The Grand Canyon. President Theodore Roosevelt called it the sight every American should see. Early in the twentieth century the Union Pacific and Santa Fe railways built grand lodges to welcome those who journed across the country. Three in Arizona reflect the grandeur of their surroundings and recall a bygone era: El Tovar, Grand Canyon Lodge and La Posada.
El Tovar is perched just 20 feet from the south rim of the Grand Canyon.
Grand Canyon Lodge was built on the north rim.
La Posada is located 200 miles southwest of the Grand Canyon in the town of Winslow.
Fred Harvey Indian Detours
In the southwest, Fred Harvey Company ran the "Indian Detours" allowing "dudes,'"as tourists were called, to climb aboard a "Harvey Car" (a Packard or Cadillac) and head out to explore the wild west. There were few paved roads so this was real adventuring.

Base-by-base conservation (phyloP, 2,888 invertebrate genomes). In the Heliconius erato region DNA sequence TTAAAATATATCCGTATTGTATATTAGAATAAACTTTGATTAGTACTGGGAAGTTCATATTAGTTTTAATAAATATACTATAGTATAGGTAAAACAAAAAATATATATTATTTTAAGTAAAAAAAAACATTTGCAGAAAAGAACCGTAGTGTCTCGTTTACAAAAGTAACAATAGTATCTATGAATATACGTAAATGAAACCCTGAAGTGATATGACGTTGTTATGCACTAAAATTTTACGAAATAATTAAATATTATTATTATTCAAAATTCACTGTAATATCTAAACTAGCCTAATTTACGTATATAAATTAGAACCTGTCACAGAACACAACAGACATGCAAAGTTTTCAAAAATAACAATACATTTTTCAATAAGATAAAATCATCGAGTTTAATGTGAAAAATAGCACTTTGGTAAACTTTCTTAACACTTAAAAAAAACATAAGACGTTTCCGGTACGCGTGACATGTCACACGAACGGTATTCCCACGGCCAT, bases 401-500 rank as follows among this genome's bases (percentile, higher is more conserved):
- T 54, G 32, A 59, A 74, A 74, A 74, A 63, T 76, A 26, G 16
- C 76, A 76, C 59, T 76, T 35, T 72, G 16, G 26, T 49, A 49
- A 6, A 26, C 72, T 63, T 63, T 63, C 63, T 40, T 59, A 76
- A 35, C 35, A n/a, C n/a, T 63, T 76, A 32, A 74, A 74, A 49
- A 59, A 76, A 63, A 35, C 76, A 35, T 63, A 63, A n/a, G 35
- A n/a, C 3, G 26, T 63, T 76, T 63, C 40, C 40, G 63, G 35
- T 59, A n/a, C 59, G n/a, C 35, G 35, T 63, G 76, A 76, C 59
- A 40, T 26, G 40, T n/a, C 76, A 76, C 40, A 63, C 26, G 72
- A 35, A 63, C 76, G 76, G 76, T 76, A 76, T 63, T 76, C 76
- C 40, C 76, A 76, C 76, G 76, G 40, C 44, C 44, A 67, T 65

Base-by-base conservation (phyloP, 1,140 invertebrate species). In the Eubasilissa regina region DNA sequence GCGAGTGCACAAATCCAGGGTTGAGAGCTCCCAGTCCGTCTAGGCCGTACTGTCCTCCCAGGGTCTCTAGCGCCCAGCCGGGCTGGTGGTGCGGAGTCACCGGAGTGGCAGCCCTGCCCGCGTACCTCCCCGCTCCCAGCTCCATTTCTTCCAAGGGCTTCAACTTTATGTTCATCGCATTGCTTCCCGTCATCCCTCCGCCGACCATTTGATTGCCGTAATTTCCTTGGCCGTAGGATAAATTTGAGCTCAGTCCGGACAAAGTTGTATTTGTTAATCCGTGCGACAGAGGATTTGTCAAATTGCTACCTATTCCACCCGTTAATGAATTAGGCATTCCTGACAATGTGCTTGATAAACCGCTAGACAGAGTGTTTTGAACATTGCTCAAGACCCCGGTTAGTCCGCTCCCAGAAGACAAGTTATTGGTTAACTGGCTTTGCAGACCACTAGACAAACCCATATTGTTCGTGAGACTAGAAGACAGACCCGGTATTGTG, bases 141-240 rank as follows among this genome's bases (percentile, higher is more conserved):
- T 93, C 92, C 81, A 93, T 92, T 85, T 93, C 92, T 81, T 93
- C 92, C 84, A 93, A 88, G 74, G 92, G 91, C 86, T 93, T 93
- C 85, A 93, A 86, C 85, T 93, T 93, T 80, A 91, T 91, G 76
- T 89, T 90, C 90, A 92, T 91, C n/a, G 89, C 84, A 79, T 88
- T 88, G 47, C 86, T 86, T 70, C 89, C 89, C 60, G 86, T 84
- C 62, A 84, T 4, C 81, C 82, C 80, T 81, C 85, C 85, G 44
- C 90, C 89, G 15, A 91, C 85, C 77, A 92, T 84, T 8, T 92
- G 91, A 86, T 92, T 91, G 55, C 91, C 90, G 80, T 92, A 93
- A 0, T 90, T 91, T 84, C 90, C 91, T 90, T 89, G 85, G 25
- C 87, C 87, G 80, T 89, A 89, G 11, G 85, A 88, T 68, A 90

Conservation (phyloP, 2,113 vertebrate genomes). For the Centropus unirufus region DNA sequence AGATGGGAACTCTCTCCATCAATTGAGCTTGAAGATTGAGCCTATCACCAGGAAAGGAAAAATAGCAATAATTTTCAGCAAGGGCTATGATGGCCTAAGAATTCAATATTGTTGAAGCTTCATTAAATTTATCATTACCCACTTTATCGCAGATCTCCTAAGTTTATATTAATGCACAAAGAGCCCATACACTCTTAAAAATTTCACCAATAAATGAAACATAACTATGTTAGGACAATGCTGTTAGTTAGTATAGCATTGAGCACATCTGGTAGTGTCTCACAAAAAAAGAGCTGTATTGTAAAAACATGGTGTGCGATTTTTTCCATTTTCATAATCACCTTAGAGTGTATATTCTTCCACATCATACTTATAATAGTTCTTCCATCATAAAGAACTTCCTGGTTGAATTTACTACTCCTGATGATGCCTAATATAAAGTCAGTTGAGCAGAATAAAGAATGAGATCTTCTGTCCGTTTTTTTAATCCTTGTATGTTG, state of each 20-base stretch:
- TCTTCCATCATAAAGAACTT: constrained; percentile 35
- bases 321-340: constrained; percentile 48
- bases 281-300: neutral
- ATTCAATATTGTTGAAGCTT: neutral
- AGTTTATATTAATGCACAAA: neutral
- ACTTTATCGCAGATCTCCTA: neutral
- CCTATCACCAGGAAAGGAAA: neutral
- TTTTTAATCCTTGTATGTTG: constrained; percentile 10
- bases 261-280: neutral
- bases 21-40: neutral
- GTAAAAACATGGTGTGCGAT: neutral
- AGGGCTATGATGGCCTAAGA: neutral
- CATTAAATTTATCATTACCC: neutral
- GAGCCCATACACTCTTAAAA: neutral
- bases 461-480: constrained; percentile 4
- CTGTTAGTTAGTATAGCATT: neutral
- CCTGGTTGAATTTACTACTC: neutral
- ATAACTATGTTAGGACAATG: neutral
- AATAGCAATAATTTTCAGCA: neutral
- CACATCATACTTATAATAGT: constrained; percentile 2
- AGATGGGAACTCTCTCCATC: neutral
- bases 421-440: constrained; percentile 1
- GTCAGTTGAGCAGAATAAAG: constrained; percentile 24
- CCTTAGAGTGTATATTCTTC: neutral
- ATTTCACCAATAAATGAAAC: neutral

One detour destination took the dudes across twenty miles of roadless high desert to the edge of Meteor Crater. Today visitors can retrace their steps and gaze down into the nearly mile wide and 550-foot hole in the earth. The crater was created 50,000 years ago when a giant meteor weighing millions of tons pierced the earth's atmosphere and slammed ino its crust.
One of the popular Harvey Detours was a journey into the canyon lands and mesas of the Hopi and Navajo. Some traveled as far as Monument Valley and Canyon de Chelly, then on to the Painted Desert and Petrified Forest.